Long long ago, human beings all around the world (of Earth, not Warcraft) investigated different ways of describing how the world around them worked. Many different cultures found that the materials they encountered seemed divided into four or five separate elements, each with its own properties: earth, fire, water, and air. Space, "void," or "aether" was often noted as the fifth element, or, as in the case of China, the understanding of these elements looked a lot different but in the end produced a similar sort of system.
In Azeroth, however, these ideas about the elements never got swallowed up by modern science and the periodic table of elements. They turned out to be real forces in the world, each with its own set of elemental spirits, which people could communicate and cooperate with.
Shamans are the masters of this magical task, charged with helping to maintain the balance of nature in a very different way from druids. While druids are focused more on nature as a system of energy, life, and growth, shamans focus more on the spirits of the land, flames, waters and skies as they all interact with one another. They gain great wisdom by learning of the different characteristics of these elements, and in turn bring this wisdom to the people they serve.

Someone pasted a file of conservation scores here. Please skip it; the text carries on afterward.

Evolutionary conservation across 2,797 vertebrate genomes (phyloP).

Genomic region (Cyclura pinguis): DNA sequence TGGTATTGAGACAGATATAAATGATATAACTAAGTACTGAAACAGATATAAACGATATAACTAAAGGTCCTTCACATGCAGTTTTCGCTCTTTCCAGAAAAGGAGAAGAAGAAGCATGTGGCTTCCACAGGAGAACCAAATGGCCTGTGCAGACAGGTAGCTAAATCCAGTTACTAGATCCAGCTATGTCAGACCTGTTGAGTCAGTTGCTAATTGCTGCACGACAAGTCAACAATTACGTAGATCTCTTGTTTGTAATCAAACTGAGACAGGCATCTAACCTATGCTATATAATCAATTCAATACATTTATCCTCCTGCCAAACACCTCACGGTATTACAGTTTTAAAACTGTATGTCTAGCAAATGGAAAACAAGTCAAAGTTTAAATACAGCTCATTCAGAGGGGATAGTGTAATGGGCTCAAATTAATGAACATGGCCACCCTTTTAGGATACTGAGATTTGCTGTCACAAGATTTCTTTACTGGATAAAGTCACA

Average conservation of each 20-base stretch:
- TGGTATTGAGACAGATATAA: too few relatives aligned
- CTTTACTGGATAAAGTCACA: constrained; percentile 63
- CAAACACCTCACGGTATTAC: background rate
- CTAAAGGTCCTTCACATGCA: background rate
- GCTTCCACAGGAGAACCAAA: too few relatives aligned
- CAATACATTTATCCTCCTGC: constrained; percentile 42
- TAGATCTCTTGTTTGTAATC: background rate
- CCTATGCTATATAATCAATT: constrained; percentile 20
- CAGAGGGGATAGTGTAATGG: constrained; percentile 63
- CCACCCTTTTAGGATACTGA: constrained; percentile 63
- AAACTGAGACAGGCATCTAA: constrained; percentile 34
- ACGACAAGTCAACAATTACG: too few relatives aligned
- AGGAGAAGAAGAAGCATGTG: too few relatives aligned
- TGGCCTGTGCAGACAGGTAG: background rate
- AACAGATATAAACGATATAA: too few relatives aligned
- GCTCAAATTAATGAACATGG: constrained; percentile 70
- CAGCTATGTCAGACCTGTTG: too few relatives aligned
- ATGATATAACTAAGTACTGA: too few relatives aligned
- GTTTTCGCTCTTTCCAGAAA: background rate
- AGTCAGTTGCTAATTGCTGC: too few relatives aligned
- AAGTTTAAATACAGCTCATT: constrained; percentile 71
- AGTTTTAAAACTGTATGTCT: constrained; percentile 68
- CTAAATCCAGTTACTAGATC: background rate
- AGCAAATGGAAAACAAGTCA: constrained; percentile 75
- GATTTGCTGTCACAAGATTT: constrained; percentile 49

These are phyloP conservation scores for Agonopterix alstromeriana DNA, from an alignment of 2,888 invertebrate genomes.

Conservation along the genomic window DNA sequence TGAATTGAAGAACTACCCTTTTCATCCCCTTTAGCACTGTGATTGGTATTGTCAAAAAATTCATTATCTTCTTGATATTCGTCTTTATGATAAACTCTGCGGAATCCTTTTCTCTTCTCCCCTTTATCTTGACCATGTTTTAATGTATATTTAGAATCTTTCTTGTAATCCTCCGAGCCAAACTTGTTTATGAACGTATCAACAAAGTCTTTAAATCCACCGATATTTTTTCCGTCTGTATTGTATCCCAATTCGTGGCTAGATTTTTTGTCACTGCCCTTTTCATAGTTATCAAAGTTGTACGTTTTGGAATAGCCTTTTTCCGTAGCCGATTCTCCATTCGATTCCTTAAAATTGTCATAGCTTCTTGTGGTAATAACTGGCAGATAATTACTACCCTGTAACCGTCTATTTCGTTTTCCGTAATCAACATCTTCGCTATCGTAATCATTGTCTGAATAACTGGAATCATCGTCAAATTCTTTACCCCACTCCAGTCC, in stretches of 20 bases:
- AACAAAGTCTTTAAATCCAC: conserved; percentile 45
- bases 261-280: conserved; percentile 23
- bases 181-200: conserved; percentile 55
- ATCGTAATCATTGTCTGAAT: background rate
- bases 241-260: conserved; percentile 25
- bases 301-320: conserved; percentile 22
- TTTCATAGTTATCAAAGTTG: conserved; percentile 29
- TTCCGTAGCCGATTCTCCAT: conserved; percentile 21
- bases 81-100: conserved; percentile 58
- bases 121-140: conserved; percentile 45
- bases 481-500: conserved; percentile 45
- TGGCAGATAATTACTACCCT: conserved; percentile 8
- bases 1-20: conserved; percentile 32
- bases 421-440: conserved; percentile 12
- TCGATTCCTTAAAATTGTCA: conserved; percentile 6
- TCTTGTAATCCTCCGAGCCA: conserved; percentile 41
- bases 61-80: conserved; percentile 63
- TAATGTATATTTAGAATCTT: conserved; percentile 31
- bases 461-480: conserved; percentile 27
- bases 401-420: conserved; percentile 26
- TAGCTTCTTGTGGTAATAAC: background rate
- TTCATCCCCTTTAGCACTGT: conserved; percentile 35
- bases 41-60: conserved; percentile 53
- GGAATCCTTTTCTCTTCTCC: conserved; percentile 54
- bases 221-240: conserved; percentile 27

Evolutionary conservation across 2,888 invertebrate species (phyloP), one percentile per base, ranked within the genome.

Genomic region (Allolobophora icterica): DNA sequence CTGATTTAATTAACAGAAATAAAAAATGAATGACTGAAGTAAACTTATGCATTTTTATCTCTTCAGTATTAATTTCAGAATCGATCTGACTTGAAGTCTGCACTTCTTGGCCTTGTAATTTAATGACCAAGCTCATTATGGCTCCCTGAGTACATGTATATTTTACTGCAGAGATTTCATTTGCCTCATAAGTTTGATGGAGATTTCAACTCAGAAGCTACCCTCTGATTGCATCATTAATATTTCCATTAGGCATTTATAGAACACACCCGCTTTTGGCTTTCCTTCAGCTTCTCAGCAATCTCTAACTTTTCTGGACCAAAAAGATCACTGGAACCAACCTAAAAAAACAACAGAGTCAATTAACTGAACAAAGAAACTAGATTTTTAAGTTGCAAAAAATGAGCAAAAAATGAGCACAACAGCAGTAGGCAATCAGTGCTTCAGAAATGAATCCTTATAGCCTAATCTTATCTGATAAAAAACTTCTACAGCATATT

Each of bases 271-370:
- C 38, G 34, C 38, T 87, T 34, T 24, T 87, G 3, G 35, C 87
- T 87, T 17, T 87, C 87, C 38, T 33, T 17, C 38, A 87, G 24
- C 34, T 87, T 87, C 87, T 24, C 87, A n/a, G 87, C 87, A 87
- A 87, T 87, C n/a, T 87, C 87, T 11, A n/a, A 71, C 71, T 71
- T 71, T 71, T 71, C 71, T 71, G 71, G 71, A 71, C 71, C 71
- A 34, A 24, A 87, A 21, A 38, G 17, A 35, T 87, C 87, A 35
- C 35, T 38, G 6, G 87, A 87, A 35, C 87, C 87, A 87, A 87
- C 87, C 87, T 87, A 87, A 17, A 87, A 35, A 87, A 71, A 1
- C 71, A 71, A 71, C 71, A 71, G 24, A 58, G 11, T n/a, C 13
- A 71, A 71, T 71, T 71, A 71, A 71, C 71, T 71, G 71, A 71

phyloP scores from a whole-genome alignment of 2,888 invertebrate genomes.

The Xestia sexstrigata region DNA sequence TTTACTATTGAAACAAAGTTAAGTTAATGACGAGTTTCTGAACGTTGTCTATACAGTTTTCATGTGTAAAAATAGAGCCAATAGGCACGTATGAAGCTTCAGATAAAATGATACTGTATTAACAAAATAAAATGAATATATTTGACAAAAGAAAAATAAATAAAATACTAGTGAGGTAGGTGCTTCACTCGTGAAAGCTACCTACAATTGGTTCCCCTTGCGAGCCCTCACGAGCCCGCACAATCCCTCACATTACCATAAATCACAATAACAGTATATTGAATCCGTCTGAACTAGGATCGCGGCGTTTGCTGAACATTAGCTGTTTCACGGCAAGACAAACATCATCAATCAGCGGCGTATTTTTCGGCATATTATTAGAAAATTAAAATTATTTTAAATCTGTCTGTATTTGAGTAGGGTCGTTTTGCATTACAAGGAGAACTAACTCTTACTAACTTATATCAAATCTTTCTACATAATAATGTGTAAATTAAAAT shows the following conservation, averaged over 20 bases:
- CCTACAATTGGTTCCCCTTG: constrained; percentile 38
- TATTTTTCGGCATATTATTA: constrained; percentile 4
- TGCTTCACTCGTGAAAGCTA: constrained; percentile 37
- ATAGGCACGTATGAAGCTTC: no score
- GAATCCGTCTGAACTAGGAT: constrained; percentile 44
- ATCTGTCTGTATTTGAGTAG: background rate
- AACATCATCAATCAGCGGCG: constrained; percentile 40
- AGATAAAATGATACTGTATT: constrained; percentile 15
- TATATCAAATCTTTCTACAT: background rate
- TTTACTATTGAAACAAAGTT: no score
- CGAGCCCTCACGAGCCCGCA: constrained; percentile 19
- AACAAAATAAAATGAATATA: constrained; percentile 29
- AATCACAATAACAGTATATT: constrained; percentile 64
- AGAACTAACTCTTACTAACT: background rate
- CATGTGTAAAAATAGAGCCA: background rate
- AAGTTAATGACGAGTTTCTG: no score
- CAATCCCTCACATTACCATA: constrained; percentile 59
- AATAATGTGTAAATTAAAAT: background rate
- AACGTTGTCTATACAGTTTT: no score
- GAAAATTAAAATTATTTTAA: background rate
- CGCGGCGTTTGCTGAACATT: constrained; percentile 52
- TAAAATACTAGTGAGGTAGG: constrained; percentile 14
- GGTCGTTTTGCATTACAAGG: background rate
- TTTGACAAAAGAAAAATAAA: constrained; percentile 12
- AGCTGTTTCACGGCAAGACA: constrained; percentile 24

The spirits of the elements exist all across the Warcraft universe, in more or less the same state on all worlds with life on them. To most mortal creatures these spirits are invisible, however -- it is only when they choose to share their wisdom with a particular race that a people may come to know of their existence. On Draenor, it was the orcs (and later the draenei and the broken) who came to know of the elemental spirits and the path of the shaman, while on Azeroth, the tauren were the only ones to discover them (the trolls learned about shamanism from the orcs later on). Each of these races practices the same basic form of shamanism, since the spirits which teach them are the same.
A shaman does not cast spells in the same way that most other magic users do. The power of the elements is not like modern human electricity which they can plug into and then channel through their body or their mind. Rather, shamans call upon the spirits when they seek to use this power, asking permission to use it and channel it through themselves. The totems a shaman creates represent this relationship, and serve as a focal point of their communion with the spirits. So in a sense, each shaman must humbly remember that his power is not his own, he borrows it from the spirits of the world, and uses it at their good pleasure. Each type of spirit represents a force of nature at work in the world, all existing in balance with one another.